Cristiano Ronaldo's trophy-winning prowess a constant amid his personal evolution
- More efficient than dominant, but as clutch as ever: Cristiano Ronaldo delivered for Real Madrid again in helping the club win another Champions League final.
CARDIFF, Wales – For Cristiano Ronaldo, the Champions League final brought another night of triumph. Ronaldo scored twice, becoming the first man since Alfredo di Stefano to score in three European finals. He won the Champions League for a fourth time, helping Real Madrid rout Juventus 4-1 to become the first side since AC Milan in 1990 to successfully defend the title. And he all but ensured that he will win the Ballon d’Or for a fifth time, taking him level with Lionel Messi. Individual awards in football may be pointless baubles, but they matter to him.
This was a masterclass in Ronaldo 3.0. The first age of Cristiano cast him as a lank-haired teenager, a thin, whippet-like presence forever overcomplicating and embarking on needless dribbles. The second age saw him become much more discerning in the usage of his immense talent, coupling astonishing technical skill with an extraordinary physique. This third era, which has been going on perhaps 18 months now, sees him as a pared down talent, a player who is still physically imposing, but who lacks the explosive pace of old, who eschews dribbling almost entirely, and who operates in a much smaller zone around the penalty area.
Other than the two goals, it’s hard to remember much of what Ronaldo did in the final. There were a couple of tumbles early on as he was out-muscled by defenders, and plaintive appeals to the referee. But it had seemed Juventus was dealing with him relatively successfully when, after 20 minutes, he exchanged passes with Dani Carvajal and swept a shot into the bottom corner via a deflection off the toe of Leonardo Bonucci. Fortunate? Perhaps, a little. But then his awareness and the speed of the interchange with Carvajal were what created the opening. Had his shot been, say, three inches to the left, it probably would have missed Bonucci’s foot and beaten Buffon anyway.
His second was a classic poacher’s goal. As he darted across the near post to meet Luka Modric’s cross with a deft flick, he could have been Gary Lineker or Michael Owen. The finish was harder than it looked requiring a knowledge of Buffon’s positioning, but the key aspect was his anticipation, of knowing where and when Modric was going to deliver the ball and making sure he was there before the defenders.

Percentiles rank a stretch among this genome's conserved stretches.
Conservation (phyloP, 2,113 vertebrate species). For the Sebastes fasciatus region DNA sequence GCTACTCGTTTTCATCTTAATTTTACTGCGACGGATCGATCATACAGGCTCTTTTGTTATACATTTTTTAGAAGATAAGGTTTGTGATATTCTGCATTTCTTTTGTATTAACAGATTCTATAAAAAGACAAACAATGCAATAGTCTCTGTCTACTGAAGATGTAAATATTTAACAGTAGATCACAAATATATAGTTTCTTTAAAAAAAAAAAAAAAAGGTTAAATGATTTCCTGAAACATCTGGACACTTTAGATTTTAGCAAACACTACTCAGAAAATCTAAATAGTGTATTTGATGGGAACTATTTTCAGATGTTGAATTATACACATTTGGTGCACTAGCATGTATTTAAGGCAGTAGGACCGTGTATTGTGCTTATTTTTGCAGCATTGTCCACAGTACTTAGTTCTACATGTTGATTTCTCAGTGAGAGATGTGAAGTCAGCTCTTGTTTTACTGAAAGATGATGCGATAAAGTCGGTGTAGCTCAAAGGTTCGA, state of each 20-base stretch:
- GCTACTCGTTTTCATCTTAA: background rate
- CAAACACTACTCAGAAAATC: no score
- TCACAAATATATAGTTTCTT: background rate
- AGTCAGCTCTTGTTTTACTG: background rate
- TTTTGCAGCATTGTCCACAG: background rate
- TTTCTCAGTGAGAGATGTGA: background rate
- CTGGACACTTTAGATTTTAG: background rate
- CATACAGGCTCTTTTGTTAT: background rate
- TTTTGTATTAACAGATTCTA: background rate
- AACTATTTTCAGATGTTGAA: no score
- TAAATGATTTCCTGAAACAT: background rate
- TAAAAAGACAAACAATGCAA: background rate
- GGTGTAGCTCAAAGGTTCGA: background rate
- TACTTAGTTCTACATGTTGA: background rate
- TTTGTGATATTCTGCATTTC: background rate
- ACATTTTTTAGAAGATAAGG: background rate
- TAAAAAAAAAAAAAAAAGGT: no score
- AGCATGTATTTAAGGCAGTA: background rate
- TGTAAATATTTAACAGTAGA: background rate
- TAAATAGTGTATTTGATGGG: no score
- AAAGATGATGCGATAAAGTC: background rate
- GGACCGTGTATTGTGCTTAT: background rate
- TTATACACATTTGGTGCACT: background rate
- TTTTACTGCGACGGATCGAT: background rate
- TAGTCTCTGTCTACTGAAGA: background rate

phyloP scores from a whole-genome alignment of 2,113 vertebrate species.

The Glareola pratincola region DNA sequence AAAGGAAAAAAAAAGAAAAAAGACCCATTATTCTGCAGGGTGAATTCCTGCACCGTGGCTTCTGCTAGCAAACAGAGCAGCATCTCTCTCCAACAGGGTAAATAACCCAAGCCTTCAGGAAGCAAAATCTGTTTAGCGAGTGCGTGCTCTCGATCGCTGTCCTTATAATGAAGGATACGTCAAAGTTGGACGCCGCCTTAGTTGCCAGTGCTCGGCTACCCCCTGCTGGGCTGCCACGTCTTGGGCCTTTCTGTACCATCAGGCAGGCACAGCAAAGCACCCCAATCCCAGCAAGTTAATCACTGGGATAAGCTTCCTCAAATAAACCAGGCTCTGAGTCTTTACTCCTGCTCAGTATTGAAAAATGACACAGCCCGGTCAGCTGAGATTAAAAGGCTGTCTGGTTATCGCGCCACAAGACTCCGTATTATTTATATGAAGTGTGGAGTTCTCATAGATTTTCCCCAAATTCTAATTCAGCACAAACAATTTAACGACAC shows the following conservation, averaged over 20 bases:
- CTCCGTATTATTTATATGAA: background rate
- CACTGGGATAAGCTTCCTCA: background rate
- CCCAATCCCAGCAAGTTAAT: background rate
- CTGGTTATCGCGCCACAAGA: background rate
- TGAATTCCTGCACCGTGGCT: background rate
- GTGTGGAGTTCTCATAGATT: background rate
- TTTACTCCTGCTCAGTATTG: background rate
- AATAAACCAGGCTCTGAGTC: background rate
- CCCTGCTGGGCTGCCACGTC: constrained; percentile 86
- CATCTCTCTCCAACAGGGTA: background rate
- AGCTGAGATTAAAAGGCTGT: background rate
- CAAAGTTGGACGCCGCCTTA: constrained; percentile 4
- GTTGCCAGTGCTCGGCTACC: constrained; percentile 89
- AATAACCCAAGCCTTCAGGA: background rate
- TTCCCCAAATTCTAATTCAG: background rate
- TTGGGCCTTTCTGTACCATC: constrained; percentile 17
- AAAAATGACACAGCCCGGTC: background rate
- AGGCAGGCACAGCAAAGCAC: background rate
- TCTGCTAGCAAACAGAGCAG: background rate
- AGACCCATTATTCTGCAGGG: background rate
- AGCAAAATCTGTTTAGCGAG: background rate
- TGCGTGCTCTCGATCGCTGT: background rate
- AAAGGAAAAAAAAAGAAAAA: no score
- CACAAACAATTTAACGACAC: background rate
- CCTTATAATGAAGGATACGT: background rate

Although he had six shots in the game, Ronaldo touched the ball only 37 times, fewer than any other outfielder who finished the game other than Gonzalo Higuain. A player who once frustrated with his insistence on ornamentation and over-elaboration has become a devastating minimalist. This has been a trend throughout the knockout stages. He has scored 10 goals in Madrid’s last five games in the competition and repeatedly the question after games has been, “Apart from the hat trick, what did he actually do?”
In that sense, Ronaldo is a throwback. Modern football is not supposed to have any room for players who only score. This is supposed to be the age of the universal player, in which even goalscorers press and tackle and hassle and harry. But then, Real Madrid itself is something of a throwback.
It doesn’t stand for any philosophy. Nobody in the future will look back at this side that has won three of the last four Champions Leagues and see it as a pioneer of anything. It’s just full of extremely good players–itself a facet of the club’s wealth. Arrigo Sacchi always argued that a side’s tactics should have a multiplicatory effect, that the whole should be greater than the sum of its parts. Perhaps that is true for this Madrid, but it’s certainly not as true as it was for Sacchi’s Milan, the last side to win back-to-back European titles.
There was plenty of skepticism about the Madrid of 2016, which was arguably the weakest of the 11 Real Madrid sides to have won the Champions League. Then, its route to the final was straightforward as it beat Roma, Wolfsburg and a supine Manchester City before overcoming Atletico Madrid in the final on penalties.
There can be no such doubts this time. Madrid had beaten Napoli, Bayern Munich and Atletico before a 4-1 win over the Italian champion, Juventus. It has proved itself unquestionably the best side in Europe. What that actually means is another issue. Romantics who see teambuilding as being about more than simply buying lots of very good players will never entirely warm to them.
But what cannot be denied is that in this era of superclubs, Madrid is the superset and Ronaldo is the embodiment of that.